The site however does have an impact on Gort’s objectives as it brings traffic to within 160m of the town centre and impacts directly on objectives. The following is a reasonable assessment on how the proposed Biogas plant impacts the Gort LAP Strategy.
Trampling over the plan e.g. Tourism
THe LAP States
“Tourism is an important element of Gort‟s local economy and is a sector that has the potential for further growth. The cultural, built and natural heritage of the town and significant local tourist amenities such as Coole Park, Thoor Ballylee, Kilmacduagh monastic settlement and the town‟s proximity to the Burren are important tourist attractions and opportunities for further tourism development, which in turn can help to ensure the appropriate management and protection of Gort‟s local heritage and amenities.”
And it rightly captures this as part of the Economic Objective ED4:
Tourism Development (refer to Maps 2A/2B) Encourage and facilitate the sustainable development of the tourism potential of Gort and its environs in a manner that respects, builds on, protects and enhances the cultural, built and natural heritage of the town and the local amenities within the Plan Area. Key projects and initiatives that will be supported will include:
- Support the sustainable development of a river walkway and a linear park including recreational facilities and activities that will benefit the local community and visitors to the area and enhance the tourism infrastructure in an environmentally sustainable manner that recognises the Water Framework Directive, water quality and Natura 2000 conservation management objectives for the Coole-Garryland Complex and associated protected species including otter and bat species.
- Investigate the provision of a tourist/information centre within the town centre.
Objective TI 24– Walkways (refer to Specific Objectives Maps 2A/2B) Provide a walkway along the Cannahowna/Gort River including the Kinincha and Pound Road in a sustainable manner where possible. Regard should be had to the protection of Otters and Otter breeding sites and resting places along the proposed river walk.
The maps show a Riverwalk titled ‘Provide a walkway along the Kinincha and Pound Road’
Brilliant plan! …. but why are we then looking at slapping a massive Biogas plant there – this completely contradicts the objectives!
Oh and here are two more to note:
- Objective TI4 – Walking : Facilitate the improvement of the pedestrian environment and network so that it is safe and accessible to all through the provision of the necessary infrastructure such as footpaths, lighting, pedestrian crossings, traffic calmed streets etc. New developments shall promote and prioritise walking, shall be permeable, adequately linked and connected to neighbouring areas, the town centre and train station, recreational, educational and employment destinations and shall adhere to the principles contained within the national policy document Smarter Travel: A Sustainable Transport Future – A New Transport Policy for Ireland 2009-2020 (and any updated/superseding document). Galway County Council will ensure that new lighting in sensitive areas, such as close to water-bodies or stands of broadleaved trees, will be sensitively designed so as to avoid impacts on foraging bats and other nocturnal wildlife. “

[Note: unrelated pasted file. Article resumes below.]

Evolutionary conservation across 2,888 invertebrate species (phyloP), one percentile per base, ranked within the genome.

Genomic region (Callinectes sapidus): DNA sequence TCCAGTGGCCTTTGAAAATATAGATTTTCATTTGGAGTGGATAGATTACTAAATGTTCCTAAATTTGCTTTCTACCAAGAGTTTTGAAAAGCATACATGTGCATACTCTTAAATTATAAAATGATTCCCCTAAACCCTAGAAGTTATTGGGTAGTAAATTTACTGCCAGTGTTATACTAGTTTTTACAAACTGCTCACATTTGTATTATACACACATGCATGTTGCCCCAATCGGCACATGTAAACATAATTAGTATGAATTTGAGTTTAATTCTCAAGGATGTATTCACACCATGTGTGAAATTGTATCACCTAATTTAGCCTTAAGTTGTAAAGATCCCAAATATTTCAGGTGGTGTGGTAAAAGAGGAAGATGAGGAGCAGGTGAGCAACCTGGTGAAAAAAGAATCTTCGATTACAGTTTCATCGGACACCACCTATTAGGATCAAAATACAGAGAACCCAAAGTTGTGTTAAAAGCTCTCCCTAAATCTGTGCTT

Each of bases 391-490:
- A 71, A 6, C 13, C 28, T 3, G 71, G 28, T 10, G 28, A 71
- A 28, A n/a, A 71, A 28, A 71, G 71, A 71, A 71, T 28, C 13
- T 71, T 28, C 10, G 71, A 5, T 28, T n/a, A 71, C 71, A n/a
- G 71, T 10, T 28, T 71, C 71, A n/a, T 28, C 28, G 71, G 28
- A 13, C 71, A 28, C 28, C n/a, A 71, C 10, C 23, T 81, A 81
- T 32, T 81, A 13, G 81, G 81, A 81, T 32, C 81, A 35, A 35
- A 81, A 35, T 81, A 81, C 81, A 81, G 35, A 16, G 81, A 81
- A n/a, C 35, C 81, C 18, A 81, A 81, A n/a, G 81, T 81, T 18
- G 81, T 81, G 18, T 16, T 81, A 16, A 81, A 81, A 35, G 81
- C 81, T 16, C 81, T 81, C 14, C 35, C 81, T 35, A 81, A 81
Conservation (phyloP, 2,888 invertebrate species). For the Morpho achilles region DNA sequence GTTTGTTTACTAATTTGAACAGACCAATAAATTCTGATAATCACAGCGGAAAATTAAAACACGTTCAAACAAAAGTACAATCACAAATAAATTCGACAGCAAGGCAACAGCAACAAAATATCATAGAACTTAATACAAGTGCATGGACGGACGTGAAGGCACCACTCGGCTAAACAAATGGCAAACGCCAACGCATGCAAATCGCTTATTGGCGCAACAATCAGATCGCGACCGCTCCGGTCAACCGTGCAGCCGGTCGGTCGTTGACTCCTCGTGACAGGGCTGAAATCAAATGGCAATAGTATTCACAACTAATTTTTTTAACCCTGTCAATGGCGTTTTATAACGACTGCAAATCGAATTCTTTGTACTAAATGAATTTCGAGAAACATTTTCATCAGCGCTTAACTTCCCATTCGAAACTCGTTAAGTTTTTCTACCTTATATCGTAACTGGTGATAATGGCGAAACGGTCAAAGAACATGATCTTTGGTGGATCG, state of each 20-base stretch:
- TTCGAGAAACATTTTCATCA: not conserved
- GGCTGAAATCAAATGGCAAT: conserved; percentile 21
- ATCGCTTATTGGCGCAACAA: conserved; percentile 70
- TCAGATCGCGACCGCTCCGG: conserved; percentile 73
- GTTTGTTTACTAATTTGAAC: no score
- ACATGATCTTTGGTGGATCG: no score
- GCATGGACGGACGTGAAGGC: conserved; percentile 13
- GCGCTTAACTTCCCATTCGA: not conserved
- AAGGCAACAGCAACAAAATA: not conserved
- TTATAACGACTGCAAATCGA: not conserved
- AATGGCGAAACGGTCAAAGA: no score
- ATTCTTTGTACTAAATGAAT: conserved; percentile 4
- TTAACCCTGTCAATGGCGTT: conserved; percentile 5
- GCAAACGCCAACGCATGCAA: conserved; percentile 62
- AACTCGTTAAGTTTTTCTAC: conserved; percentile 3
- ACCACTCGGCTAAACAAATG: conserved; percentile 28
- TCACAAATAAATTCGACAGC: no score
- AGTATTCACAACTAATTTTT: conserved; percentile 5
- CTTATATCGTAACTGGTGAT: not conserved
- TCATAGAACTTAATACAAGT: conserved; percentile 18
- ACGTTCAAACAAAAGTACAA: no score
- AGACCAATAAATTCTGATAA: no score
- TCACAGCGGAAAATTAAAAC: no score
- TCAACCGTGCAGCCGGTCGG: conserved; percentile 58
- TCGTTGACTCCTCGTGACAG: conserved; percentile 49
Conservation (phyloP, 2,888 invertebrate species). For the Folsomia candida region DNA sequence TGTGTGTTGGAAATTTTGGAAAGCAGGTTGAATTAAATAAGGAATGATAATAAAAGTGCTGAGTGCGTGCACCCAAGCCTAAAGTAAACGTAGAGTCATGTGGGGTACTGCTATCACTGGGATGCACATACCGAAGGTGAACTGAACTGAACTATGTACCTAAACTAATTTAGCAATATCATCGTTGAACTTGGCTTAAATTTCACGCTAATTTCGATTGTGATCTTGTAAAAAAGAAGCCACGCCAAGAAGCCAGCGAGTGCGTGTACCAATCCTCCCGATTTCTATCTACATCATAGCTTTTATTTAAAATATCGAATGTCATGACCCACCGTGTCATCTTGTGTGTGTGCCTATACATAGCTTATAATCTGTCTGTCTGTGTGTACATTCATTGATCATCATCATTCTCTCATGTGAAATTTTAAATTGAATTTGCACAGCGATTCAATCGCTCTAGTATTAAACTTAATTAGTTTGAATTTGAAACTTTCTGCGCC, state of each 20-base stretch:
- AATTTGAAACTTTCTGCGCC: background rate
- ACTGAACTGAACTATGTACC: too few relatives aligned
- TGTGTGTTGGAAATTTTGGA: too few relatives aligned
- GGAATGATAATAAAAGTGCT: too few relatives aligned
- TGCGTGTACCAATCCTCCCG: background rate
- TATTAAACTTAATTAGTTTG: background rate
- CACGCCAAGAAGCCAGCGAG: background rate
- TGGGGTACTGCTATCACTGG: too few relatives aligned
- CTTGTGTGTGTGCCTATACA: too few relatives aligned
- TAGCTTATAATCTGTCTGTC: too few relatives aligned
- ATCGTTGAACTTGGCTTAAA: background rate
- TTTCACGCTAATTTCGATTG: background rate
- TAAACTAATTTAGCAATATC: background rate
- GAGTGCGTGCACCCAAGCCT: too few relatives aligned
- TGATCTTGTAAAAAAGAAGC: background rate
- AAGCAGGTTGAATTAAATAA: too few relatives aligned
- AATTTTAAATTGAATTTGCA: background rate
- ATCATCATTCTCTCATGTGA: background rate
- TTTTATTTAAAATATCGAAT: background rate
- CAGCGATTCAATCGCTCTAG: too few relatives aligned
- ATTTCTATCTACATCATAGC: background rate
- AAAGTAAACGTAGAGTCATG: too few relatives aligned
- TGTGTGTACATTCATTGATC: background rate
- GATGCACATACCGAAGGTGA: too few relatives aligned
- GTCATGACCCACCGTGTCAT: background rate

Comment : Proposed Biogas plant is a new development that will not promote or prioritise walking. It will detract from it and as such is at odds with this objective.
- Objective TI5 – Cycling Facilitate the improvement of the cycling environment and network so that it is safe and accessible through adequate traffic management and the provision of the necessary infrastructure, such as surface treatment, junction treatment, traffic calmed streets, cycle track/s, cycle lane/s, lighting, road crossings, etc. New developments shall promote and prioritise cycling, shall be permeable, adequately linked and connected to neighbouring areas, the town centre and train station, recreational, educational and employment destinations and shall adhere to the principles contained within the national policy documents Smarter Travel: A Sustainable Transport Future – A New Transport Policy for Ireland 2009-2020 and the National Cycle Policy Framework 2009-2020 (and any updated/superseding documents).
Comment : Proposed Biogas plant is a new development that will not promote or prioritise cycling. It will detract from it and as such is at odds with this objective
Health , Safety and Environment Impact
A plant this size handles a significant amount of bio-hazardous waste – cattle slurry – pig slurry (phew!) and other waste – you can dream the worst case scenario here – from mouldy bread to blood! It also produces Hydrogen Sulphide, Ammonia and other toxic substances which are extremely noxious. These can contaminate the air and be potentially washed into the water-courses. Some of the dangers are explained here.
Explosions : Methane, approximately 60% of biogas, forms explosive mixtures in air. If biogas is diluted between 10% and 30% with air, there is an explosion hazard.
Asphyxiation : Asphyxiation from biogas is a concern in an enclosed space where manure is stored. Even open-topped manure pits can generate methane at a sufficient rate to push out the air above the manure and render the space oxygen-deficient. Guidelines are never enter a facility where manure is stored or where there is a suspected biogas leak as natural ventilation cannot be trusted to dilute the explosion hazard sufficiently.